ADVANCE Morwell chair John Guy could have been forgiven for thinking he had risen in seniority last week when an editing oversight in The Express led some readers to mistake the views of a state minister as being those of the community advocate.
The front page story last Thursday, regarding debate between developers and Latrobe City Council’s planning department, referred to a ‘Mr Guy’ calling on council to expedite development – this was State Planning Minister Matthew Guy.
Given John Guy’s long-time involvement in the Morwell community, including a stint as mayor, some readers assumed the comments were his. When The Express phoned John Guy to apologise for the confusion, having learned that some parties had already expressed their dissatisfaction about ‘his’ views to the Advance Morwell committee, fortunately he found the situation amusing.
He said he understood there might be concerns he was not lobbying hard enough for local developers, given Advance Morwell had long supported proposals for residential development in Morwell.
The story quoted ‘Mr Guy’ (meaning Matthew) as saying the State Government had rezoned large parcels of land in the Latrobe Valley, at the urgent request of council, with the expectation of seeing development occur on the sites “promptly”.
However the minister also said he understood council had its own rationale for decisions which had been criticised by developers and the building industry.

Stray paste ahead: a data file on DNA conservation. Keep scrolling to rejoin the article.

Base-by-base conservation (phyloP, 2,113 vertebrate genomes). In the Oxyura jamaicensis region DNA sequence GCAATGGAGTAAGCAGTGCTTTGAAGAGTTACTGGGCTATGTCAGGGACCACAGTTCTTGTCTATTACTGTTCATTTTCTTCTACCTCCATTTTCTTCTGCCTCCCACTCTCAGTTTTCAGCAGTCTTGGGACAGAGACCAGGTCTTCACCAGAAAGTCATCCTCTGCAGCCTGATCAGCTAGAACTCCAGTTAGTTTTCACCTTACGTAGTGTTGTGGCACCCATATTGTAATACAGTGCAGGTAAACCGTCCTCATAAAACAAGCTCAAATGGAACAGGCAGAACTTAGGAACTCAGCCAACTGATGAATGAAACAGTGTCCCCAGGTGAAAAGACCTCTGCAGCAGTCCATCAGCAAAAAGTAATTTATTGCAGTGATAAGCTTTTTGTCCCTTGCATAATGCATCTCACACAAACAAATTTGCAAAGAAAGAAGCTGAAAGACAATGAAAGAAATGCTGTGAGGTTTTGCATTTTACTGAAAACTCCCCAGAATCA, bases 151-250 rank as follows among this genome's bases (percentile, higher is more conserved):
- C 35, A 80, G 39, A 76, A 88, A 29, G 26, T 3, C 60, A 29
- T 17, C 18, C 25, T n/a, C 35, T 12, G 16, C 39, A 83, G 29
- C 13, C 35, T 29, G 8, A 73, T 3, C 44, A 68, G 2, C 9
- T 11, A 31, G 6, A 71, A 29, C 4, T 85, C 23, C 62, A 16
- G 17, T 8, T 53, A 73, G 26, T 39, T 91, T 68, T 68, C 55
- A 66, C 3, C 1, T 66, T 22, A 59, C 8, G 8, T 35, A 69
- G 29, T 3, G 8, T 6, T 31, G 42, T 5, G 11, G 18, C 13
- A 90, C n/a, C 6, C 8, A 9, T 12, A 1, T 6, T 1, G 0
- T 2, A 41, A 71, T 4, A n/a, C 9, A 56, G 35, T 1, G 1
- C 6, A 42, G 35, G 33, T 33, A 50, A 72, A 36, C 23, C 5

John Guy concurred, saying Advance Morwell had long supported expanded residential development in Morwell and particularly supported the Toners Lane precinct proposal put forward by owner Steve Szabo.
“We don’t see any reason why this development should be delayed because of other developments within the area (precinct), with which it is connected,” he said.
He was referring to Development Plan Overlays imposed by council on large precincts, including Mr Szabo’s land, which requires all landowners within the boundary to agree on a plan for the area. On this topic there was consensus between both Mr Guys. The minister insisted DPOs did not have to be considered ‘holistically’, as was council’s position, but could be assessed in sections. John Guy agreed, saying he supported a push to see developments assessed in sections if it avoided lengthy delays to activity on a site.